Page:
Posts filed under ‘Organic Eats’
Love the wake-me-up aroma of coffee but hate the caffeine jitters? We’ve all heard that green tea is a gentler, energy-boosting substitute, but sometimes you just need something a little stronger. Though I do treat myself to an organic Bluebottle mocha as a Monday morning treat, I’ve found a wonderful alternative to coffee for the remainder of the week – Numi’s Puerh tea blends.
Puerh, which is an ancient fermented tea touted for its healing properties, contains 32 percent more antioxidants than green tea and has a richer, malty flavor that will satisfy coffee-craving taste buds. Numi’s organic Puerh leaves come from wild-harvested tea trees that are up to 500 years old, and are fermented for 60 days (though, according to Numi, Puerh can also be compressed into bricks and aged, like fine wine, for months, years or even decades). Add in the fact that Puerh’s caffeine punch reportedly lowers cholesterol and normalizes metabolism, and you’ve got a tasty beverage that promotes overall wellbeing.
I had the chance to sample the Chocolate Puerh at Numi’s tasting room in Oakland and the smell was intoxicating and unique. However, for a more day-to-day tea, I ended up purchasing the organic Magnolia Puerh, which I highly recommend. While still rich in flavor, the taste is smoother and balanced – and I can drink multiple cups a day without feeling like I’ve had too much. An additional perk: each tea bag can be brewed up to five times.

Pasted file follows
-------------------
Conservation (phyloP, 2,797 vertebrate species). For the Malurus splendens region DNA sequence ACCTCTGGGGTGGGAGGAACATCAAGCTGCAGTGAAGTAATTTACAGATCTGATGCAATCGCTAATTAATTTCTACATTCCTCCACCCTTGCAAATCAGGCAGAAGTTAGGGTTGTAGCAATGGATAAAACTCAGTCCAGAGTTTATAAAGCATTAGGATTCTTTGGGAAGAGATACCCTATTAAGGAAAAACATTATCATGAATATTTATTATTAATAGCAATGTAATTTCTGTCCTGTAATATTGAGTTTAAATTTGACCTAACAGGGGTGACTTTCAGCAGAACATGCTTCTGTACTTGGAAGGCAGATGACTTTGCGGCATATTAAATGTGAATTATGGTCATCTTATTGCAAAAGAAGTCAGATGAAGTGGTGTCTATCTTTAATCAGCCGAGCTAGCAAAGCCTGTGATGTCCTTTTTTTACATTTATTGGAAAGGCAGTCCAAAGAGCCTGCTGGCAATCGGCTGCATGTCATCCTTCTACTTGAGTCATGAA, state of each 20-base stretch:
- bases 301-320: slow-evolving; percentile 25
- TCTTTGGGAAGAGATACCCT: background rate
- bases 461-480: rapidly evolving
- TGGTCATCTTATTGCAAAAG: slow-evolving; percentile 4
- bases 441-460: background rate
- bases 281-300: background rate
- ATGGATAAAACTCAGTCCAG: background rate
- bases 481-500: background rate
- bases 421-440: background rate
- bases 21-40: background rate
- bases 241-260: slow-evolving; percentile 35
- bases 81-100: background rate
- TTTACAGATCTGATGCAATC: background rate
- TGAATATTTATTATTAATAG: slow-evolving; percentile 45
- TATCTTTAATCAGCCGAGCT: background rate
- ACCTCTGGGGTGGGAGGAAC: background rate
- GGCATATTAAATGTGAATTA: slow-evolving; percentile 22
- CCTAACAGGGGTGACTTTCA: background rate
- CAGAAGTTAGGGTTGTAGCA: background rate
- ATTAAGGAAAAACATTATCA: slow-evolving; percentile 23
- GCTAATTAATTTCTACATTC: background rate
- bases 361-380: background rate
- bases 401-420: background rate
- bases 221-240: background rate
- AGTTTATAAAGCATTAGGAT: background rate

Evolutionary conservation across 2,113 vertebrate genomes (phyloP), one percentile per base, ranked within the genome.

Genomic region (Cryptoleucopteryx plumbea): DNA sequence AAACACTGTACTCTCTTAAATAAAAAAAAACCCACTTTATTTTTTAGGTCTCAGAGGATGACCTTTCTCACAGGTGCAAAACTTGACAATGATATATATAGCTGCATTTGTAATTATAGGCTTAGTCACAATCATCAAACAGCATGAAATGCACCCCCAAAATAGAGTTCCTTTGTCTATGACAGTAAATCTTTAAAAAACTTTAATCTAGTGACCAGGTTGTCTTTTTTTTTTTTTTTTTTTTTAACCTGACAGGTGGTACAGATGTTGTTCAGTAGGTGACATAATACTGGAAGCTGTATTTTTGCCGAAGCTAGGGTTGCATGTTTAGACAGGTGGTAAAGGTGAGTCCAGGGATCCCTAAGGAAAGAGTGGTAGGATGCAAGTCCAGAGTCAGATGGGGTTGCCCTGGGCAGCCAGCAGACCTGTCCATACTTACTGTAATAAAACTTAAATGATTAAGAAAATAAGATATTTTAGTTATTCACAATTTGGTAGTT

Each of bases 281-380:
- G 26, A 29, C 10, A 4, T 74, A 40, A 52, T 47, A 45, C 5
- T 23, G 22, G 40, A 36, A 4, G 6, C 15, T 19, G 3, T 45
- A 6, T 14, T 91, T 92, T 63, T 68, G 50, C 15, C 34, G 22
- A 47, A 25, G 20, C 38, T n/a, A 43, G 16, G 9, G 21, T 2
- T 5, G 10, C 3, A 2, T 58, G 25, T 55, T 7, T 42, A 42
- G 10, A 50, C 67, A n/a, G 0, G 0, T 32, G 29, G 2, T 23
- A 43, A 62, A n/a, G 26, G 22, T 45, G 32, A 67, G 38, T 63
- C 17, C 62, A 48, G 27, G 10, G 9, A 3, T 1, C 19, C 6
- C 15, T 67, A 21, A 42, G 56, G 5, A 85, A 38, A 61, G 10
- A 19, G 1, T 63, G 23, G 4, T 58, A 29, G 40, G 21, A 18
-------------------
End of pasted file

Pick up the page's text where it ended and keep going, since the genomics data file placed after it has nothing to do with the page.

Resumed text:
For diehard coffee drinkers, Numi has created “The Two-Week Pu-erh Challenge.” The gist? Switch your daily mug of java to a cup of Puerh for two weeks and see how you feel. I have a hunch you’ll be pleased with the results…and the absence of coffee breath.
Who would’ve thought a calming oasis exists right off a busy freeway in Oakland. Amidst warehouses and concrete buildings lie the headquarters and tasting room of local tea company Numi. Founded in 1999 and run by brother-and-sister duo Ahmed and Reem, the inspiration for Numi was driven by their passion for tea, which included fond memories of a cultural tradition of drinking a dry desert lime tea as children, and the need to tap into their creative spirits. From the unique mixtures (green tea and brown rice, black tea and vanilla) to the artwork for the packaging (Ahmed takes pictures that Reem transforms into art), the homegrown business is leaving its mark on the tea scene.
Housed in a former cotton mill with intact caverns still winding their way underground, the company is one of the top three importers of fair-trade product in North America. With tea leaves coming from all over – Rooibos from Africa, Puerh from China and Chamomile from Egypt, to name a few – Numi’s conscientious business model not only brings quality, organic tea to customers, but also ensures that tea farmers are paid a livable wage 30-40% higher than what they receive from tea traders.